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Here! Now! In the moment! Paddling in the middle of a fast moving stream of news and information. Here & Now is Public Radio's daily news magazine, bringing you the news that breaks after "Morning Edition" and before "All Things Considered."

Grayson, Kentucky, cafeteria manager Jason Smith didn’t have any formal culinary training, but he had a dream: to be a Food Network star. After 10 weeks of cooking, food demonstrations and exuding plenty of Southern charm, Smith’s dream came true.

Selling rhino horn internationally has been illegal for 40 years. But it’s now legal to sell rhino horn within the borders of South Africa, the country with 80 percent of the world’s rhinos. A court there removed a moratorium on the domestic rhino horn trade earlier this year.

As NPR’s Peter Granitz (@pgranitz) reports from the capital, Pretoria, one rhino farmer in South Africa hopes to auction some of his stockpiled rhino horn — and the sale is not without controversy.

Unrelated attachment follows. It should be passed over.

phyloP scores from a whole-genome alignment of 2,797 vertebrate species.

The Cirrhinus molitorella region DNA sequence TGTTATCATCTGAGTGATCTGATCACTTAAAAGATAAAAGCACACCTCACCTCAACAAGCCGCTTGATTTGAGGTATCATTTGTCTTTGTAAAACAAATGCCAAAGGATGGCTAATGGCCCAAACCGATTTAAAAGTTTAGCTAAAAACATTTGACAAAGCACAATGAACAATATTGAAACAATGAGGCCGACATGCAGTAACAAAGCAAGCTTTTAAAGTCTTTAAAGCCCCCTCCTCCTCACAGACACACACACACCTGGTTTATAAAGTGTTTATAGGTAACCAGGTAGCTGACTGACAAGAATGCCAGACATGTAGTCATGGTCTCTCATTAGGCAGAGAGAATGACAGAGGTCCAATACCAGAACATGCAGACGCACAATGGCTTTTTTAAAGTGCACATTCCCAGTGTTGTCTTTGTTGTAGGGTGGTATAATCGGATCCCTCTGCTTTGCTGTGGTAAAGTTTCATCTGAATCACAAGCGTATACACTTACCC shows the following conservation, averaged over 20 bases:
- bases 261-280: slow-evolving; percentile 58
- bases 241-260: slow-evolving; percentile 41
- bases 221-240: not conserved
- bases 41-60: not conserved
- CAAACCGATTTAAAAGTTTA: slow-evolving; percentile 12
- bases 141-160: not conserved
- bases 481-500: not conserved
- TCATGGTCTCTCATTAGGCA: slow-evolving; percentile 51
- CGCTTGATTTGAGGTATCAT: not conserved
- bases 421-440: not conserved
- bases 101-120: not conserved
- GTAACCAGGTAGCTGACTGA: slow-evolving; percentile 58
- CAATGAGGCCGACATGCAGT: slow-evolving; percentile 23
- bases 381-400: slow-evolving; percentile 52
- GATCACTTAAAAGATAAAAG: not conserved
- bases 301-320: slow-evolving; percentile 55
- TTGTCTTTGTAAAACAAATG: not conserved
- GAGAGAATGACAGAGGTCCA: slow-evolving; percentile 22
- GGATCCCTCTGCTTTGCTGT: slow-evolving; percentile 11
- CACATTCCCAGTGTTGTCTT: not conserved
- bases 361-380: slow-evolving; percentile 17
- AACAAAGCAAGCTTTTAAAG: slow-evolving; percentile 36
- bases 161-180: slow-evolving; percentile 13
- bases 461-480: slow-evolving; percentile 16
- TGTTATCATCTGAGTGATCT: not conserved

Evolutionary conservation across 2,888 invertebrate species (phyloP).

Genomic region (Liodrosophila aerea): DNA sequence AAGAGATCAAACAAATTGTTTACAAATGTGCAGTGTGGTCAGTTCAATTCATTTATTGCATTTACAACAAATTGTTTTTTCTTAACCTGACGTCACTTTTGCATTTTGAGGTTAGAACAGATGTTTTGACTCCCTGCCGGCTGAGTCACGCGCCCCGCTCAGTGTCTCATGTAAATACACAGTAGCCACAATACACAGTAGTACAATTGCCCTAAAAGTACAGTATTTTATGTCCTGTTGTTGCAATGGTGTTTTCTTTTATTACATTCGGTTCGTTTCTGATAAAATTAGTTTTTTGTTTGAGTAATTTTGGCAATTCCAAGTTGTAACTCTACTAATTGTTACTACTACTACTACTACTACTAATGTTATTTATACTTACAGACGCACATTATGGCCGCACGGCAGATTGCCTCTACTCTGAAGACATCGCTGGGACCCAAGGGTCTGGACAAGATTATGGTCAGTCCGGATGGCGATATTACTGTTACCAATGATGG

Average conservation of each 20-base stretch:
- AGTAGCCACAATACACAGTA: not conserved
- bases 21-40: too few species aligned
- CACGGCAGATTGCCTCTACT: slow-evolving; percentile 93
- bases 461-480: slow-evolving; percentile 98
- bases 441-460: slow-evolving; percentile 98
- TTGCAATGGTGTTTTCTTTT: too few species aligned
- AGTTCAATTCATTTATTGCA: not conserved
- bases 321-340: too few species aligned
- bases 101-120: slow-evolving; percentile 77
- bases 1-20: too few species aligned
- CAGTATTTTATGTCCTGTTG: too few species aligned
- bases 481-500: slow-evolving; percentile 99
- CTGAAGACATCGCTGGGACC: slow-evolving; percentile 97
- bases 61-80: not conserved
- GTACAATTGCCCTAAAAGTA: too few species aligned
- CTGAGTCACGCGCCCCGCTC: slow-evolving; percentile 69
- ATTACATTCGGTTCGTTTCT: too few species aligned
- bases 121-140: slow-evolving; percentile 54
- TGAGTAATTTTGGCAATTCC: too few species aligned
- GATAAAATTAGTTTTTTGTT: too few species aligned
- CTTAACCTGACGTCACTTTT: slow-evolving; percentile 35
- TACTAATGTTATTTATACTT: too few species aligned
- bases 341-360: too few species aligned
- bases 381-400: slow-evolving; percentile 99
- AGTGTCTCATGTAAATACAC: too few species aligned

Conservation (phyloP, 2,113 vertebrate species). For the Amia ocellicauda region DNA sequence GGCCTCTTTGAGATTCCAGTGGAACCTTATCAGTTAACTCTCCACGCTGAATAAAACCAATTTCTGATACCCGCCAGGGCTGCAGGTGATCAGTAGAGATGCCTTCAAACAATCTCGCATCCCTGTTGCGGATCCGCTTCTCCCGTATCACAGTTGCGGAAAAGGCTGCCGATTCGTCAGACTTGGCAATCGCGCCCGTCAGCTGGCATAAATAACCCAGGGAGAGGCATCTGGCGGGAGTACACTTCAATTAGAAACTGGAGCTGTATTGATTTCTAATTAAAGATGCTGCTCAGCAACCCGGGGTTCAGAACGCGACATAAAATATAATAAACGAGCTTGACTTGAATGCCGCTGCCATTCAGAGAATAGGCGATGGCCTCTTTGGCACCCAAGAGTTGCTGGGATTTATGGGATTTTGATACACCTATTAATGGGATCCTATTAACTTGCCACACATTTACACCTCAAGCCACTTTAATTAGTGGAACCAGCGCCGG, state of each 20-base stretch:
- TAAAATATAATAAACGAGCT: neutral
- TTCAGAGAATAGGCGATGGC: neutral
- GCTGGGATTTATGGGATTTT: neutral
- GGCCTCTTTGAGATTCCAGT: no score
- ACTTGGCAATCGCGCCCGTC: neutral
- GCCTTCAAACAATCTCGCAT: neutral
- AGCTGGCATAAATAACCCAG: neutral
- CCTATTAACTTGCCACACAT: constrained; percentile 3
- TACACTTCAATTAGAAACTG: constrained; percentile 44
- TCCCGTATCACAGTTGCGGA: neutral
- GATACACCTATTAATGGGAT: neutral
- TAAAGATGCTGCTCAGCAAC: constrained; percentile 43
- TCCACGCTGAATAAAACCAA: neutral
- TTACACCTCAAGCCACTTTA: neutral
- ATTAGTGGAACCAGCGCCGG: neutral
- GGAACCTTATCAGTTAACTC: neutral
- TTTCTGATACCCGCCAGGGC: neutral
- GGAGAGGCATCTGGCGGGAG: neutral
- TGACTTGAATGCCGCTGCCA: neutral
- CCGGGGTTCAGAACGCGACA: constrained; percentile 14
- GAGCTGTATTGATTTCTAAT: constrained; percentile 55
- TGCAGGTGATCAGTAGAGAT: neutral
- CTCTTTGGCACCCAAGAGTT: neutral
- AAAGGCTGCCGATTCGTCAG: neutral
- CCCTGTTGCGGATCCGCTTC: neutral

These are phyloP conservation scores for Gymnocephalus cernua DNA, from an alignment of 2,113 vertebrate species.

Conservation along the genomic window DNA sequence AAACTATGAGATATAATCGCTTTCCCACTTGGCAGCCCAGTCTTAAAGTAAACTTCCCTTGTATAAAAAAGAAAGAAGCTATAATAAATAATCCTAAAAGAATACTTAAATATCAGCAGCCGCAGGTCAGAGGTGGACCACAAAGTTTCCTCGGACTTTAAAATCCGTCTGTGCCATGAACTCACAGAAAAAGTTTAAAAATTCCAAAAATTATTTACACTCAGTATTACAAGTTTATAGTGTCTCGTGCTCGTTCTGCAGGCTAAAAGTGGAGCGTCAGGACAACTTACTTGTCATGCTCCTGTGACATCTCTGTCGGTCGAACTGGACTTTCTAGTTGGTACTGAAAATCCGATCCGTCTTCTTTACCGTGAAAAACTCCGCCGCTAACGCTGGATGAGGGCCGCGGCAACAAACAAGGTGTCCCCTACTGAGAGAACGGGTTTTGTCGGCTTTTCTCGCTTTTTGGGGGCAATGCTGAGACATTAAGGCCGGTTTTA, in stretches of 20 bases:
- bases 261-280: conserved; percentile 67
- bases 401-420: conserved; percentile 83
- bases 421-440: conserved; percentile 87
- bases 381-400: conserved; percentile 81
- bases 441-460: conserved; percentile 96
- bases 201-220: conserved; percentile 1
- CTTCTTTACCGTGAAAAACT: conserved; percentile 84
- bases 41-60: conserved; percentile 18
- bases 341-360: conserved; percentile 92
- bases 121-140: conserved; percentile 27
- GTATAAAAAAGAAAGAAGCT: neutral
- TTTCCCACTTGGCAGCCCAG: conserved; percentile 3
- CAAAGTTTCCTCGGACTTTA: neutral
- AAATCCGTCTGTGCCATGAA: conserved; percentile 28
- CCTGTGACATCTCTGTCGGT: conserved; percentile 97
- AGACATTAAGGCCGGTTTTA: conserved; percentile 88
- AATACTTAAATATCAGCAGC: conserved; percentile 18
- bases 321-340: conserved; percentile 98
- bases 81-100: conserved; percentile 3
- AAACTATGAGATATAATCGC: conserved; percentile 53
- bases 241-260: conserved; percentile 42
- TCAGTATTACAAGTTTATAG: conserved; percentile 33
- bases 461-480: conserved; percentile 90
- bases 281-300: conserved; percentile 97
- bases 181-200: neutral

Already this year, more than 6,000 people have illegally walked across the U.S. border into Quebec. Nearly half of them crossed last month. One of the most popular illegal border crossing areas is in Vermont just west of Lake Champlain, along a rural road in the woods.

Vermont Public Radio’s Kathleen Masterson (@kathmasterson) went to the border crossing spot, and has this report.

Clemson, South Carolina, was one of the places across the U.S. located in the solar eclipse’s path of totality.

Here & Now‘s Meghna Chakrabarti speaks with Nell Greenfieldboyce (@nell_sci_NPR), NPR science correspondent, about what she and other viewers in Clemson witnessed.

Ten sailors are missing from the USS John McCain after a collision with an oil tanker in Southeast Asian waters.

Bradley Peniston (@navybook), deputy editor at Defense One, says it’s the fourth collision involving a U.S. Navy ship in just over a year. Here & Now‘s Robin Young gets the latest.

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